13                f ← very small subset of F  // only use subset of features for model diversity 
14                Split on best feature in f
15        return The learned tree
16 end function

Is is important to note that this example only implements the creation of the random forest and does not demonstrate the final ensemble vote among all classifiers. For a more detailed explanation of this and the algorithm in general, see Random forest.

Boosting

At its roots, boosting has a similar set-up to bagging. The main distinction between these two methods, is boosting attempts to correct misclassified points in earlier models. This is done by making sure misclassified training examples are more likely to be selected as inputs to the next model in order for their classifications to be taken into consideration again. Therefore, boosting gives the learner multiple chances to predict correctly on a misclassified point.

Although this method can perform well on training data, it is also very common for boosting to overfit. This is something to take note of when designing a model that utilizes boosting rather than bagging.

The most common implementation of boosting is known as AdaBoost. This algorithm attempts to improve initial learners, by focusing on training examples where the learner is not performing well.

AdaBoost

Precondtion: A set of N labeled examples (x1, y1),…,(xN,yN), a learning algorithm L, the number of base learners in the ensemble B, a vector w of N example weights (initially 1 ⁄ N), a vector h of B base learners, a vector z of B base learner weights

1 function AdaBoost(examples, L, B):                            
2         for b = 1 to B do
3                  h[b] ← L(examples, w)    //Train base learner with weighted sample. 
4                  error ← 0
5                  for j = 1 to N do        //Test base learner on all data.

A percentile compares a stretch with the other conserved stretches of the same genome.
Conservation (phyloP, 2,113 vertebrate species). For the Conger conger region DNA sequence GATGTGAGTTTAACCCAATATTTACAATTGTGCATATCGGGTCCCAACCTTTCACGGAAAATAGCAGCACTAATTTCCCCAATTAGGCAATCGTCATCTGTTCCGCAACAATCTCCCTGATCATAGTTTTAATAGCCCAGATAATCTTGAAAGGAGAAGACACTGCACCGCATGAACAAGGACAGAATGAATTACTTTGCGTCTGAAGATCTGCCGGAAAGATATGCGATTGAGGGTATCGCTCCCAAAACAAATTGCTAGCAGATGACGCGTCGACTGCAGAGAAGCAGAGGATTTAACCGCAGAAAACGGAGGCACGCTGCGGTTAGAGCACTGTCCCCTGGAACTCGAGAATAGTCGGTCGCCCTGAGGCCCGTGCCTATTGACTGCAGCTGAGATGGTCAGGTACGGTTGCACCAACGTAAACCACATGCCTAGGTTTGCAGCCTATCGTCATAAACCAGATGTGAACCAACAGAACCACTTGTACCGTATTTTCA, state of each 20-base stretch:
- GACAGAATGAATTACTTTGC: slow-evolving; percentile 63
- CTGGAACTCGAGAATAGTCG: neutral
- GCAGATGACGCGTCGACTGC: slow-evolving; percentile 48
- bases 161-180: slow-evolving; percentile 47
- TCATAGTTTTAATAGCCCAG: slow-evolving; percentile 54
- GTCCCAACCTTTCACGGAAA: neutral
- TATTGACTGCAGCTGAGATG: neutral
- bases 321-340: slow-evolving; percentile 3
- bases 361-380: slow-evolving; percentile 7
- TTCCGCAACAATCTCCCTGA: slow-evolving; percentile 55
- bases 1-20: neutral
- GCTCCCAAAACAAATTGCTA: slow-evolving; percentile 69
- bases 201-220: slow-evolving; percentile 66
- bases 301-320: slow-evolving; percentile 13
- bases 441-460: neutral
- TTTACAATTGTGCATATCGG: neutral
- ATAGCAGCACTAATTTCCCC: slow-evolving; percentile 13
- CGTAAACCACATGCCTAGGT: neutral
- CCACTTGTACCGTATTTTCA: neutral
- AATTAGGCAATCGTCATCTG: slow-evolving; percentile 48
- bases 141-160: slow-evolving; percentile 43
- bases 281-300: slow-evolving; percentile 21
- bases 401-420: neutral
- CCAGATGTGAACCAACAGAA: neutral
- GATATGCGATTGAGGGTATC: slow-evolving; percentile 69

6                           if h[b](xj) ≠ yj then error ← error + w[j]
7                  for j = 1 to N do                                        
8                           if h[b](xj) = yj then w[j] ← w[j] · error ⁄ (1 − error)
9                  w ← normalize(w)                                
10                z[b] ← log(1 − error) ⁄ error     //Set learner weight with weighted error 
11  return weighted-majority(h, z)                  //Set example weights based on ensemble predictions

Stacking

Figure 2: Stacking Method.

A stacked ensemble makes use of multiple layers of base learners to come to a final prediction. First, a number of first-level learners are generated from the training data set. Once these outputs are produced a following level learner takes each of the previous outputs as inputs and combines them to come to a final prediction. See figure 2.

We call this second-level learner a meta-learner. A meta-learner makes a final decision by training on the outputs of the base-level classifiers. Therefore the meta-level dataset consists of examples where the features each of example are the predictions of the base-level classifiers, and the class is the correct class of the example in hand. For a more step by step understanding of this process, the next section will walk through an example of stacking in the Super Learner algorithm.

Super Learner Algorithm

1. Set up the ensemble.
a. Specify a list of L base algorithms (with a specific set of model parameters).
b. Specify a metalearning algorithm.

2. Train the ensemble.
a. Train each of the L base algorithms on the training set.
b. Perform k-fold cross-validation on each of these learners and collect the cross-validated predicted values from each of the L algorithms.
c. The N cross-validated predicted values from each of the L algorithms can be combined to form a new N x L matrix. This matrix, along with the original response vector, is called the “level-one” data. (N = number of rows (examples) in the training set.)
d. Train the metalearning algorithm on the level-one data. The “ensemble model” consists of the L base learning models and the metalearning model, which can then be used to generate predictions on a test set.

3. Predict on new data.
a. To generate ensemble predictions, first generate predictions from the base learners.
b. Feed those predictions into the metalearner to generate the ensemble prediction.

Applications

In practice, it is possible to employ ensemble learning methods almost anywhere machine learning is used. Some of the more traditional applications for ensembling are used in optical character recognition, text categorization, and face recognition. Additionally, classifiers have also been built for boosting Human Activity Recognition, as well as, gene expression analysis in Bioinformatics.

Implementations

The following statistics packages have ensemble methods for everyday use:

Annotated Bibliography

Dietterich, Thomas G. Ensemble Methods in Machine Learning. [1]
David Poole & Alan Mackworth, "Artificial Intelligence: Foundations of Computational Agents", Chapter 7.6.2
Zhou, Zhi-Hua. Ensemble Learning. [2]
"Ensemble learning." Wikipedia: The Free Encyclopedia. Wikimedia Foundation, Inc. 19 Dec. 2015. Web. 1 Feb. 2018.